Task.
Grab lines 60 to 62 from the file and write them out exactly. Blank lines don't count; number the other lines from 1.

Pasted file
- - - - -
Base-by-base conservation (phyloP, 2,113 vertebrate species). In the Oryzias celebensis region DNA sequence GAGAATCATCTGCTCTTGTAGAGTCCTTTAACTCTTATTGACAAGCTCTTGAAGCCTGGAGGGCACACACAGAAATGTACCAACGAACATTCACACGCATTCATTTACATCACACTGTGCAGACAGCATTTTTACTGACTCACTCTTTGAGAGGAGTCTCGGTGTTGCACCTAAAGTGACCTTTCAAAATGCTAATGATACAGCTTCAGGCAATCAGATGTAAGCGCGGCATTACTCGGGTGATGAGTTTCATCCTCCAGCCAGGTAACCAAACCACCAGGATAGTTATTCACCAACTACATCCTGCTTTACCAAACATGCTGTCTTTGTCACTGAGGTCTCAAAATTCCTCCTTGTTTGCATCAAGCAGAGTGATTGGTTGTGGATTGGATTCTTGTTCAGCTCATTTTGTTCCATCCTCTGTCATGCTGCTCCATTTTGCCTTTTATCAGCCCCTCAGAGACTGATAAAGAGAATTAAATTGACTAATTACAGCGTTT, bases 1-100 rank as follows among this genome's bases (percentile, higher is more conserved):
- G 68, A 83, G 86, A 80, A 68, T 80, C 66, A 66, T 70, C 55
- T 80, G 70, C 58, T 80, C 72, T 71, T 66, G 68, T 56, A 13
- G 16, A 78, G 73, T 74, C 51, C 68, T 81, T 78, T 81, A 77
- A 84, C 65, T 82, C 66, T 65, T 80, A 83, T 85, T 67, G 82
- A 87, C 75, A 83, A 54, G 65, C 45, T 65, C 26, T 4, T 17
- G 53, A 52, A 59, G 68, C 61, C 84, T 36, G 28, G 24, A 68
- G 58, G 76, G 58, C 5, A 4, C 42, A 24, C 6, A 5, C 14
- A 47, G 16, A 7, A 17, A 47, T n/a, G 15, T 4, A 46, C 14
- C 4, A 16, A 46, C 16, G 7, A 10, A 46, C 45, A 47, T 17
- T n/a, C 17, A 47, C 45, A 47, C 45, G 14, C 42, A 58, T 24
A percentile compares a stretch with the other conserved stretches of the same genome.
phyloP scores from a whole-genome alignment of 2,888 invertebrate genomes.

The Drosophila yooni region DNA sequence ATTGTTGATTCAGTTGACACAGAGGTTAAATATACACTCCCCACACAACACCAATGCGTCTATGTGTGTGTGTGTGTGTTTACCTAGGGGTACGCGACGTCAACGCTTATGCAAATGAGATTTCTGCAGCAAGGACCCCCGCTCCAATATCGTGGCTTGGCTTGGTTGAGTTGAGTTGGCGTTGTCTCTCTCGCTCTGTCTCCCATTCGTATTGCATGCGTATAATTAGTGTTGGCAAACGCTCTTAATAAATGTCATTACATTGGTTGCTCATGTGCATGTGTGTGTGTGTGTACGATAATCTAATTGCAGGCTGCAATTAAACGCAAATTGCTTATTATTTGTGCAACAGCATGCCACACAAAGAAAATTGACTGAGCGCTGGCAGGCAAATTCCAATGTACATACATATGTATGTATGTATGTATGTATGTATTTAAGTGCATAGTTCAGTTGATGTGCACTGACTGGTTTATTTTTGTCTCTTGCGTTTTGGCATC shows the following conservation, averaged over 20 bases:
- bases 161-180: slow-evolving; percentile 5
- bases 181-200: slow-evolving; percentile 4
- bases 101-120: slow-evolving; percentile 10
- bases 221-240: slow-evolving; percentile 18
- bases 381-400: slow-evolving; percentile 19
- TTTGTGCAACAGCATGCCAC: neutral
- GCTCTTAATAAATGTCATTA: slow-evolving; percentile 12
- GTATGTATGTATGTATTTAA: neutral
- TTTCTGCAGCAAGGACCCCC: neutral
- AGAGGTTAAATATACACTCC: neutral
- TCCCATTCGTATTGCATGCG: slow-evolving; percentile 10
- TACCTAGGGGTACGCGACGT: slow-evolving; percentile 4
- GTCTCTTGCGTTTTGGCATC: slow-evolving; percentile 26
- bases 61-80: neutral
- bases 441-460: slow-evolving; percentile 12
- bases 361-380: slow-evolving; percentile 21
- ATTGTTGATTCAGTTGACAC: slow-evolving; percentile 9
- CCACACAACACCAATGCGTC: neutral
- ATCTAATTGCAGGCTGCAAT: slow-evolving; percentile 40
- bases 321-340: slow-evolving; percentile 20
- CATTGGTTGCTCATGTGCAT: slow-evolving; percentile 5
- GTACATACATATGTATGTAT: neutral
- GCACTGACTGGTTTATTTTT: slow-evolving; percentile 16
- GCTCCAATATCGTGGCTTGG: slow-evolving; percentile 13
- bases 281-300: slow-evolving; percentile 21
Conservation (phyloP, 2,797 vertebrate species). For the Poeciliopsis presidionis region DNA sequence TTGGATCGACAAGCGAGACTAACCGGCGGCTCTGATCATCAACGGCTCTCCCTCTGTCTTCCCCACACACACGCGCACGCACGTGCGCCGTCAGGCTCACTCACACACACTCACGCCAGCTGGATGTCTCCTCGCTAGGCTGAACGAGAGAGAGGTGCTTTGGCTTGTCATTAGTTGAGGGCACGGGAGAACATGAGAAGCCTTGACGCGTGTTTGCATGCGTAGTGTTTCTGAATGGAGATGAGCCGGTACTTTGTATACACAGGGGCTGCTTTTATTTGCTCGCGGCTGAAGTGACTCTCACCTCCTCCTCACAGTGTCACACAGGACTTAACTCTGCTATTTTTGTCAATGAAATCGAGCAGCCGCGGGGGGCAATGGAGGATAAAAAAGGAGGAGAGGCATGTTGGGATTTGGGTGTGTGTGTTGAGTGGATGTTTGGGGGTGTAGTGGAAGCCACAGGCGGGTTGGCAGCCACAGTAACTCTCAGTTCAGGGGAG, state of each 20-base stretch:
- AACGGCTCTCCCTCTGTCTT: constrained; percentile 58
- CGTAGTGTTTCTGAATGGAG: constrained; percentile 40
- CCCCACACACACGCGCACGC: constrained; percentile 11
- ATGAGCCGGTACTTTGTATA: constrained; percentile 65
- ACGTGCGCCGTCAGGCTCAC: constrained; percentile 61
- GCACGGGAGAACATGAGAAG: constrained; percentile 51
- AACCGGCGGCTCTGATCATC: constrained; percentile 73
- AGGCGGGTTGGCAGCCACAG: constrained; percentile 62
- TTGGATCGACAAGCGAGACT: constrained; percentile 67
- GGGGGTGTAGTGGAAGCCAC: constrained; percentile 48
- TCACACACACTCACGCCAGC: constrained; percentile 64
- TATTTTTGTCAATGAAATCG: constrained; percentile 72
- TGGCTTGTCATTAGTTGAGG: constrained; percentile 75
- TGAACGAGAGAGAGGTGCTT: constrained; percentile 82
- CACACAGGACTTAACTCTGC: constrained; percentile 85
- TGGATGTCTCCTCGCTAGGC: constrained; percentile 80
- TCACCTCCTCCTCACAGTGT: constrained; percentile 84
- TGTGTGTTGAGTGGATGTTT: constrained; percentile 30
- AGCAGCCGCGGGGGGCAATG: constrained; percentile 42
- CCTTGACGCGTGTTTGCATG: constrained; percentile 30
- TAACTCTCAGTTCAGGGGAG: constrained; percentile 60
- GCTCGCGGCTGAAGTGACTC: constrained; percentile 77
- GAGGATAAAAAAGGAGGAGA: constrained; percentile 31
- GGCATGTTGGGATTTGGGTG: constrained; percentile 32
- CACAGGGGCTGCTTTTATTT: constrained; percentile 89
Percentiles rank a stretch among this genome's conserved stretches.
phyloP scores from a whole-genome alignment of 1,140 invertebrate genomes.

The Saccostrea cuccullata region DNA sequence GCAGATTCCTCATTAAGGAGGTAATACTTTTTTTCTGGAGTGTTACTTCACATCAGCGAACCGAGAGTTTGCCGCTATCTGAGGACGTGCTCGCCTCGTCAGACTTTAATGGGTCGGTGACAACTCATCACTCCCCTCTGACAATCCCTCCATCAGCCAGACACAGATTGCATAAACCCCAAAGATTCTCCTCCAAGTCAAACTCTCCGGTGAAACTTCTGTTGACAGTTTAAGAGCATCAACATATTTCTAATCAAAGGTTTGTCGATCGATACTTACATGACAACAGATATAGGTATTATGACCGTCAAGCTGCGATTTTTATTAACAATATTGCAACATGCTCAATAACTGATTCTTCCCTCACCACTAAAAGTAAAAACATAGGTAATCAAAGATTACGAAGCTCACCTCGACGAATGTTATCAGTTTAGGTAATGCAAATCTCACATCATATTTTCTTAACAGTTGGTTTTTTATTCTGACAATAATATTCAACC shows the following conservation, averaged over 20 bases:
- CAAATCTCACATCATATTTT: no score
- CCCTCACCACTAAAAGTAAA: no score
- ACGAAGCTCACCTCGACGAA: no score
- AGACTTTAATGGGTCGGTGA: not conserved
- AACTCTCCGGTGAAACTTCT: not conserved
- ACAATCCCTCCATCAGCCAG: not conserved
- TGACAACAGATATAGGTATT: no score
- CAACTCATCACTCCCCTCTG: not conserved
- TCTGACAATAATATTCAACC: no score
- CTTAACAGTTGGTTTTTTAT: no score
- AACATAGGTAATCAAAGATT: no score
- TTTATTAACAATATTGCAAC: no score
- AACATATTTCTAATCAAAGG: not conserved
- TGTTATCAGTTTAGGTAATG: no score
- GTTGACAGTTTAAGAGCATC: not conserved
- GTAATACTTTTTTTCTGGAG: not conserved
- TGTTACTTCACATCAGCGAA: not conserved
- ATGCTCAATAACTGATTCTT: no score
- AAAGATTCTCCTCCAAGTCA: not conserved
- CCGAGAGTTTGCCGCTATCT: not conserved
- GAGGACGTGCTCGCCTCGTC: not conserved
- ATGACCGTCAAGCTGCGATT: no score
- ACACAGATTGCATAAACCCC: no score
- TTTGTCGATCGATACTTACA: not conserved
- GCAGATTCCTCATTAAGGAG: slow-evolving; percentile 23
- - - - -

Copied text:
- CCTTGACGCGTGTTTGCATG: constrained; percentile 30
- TAACTCTCAGTTCAGGGGAG: constrained; percentile 60
- GCTCGCGGCTGAAGTGACTC: constrained; percentile 77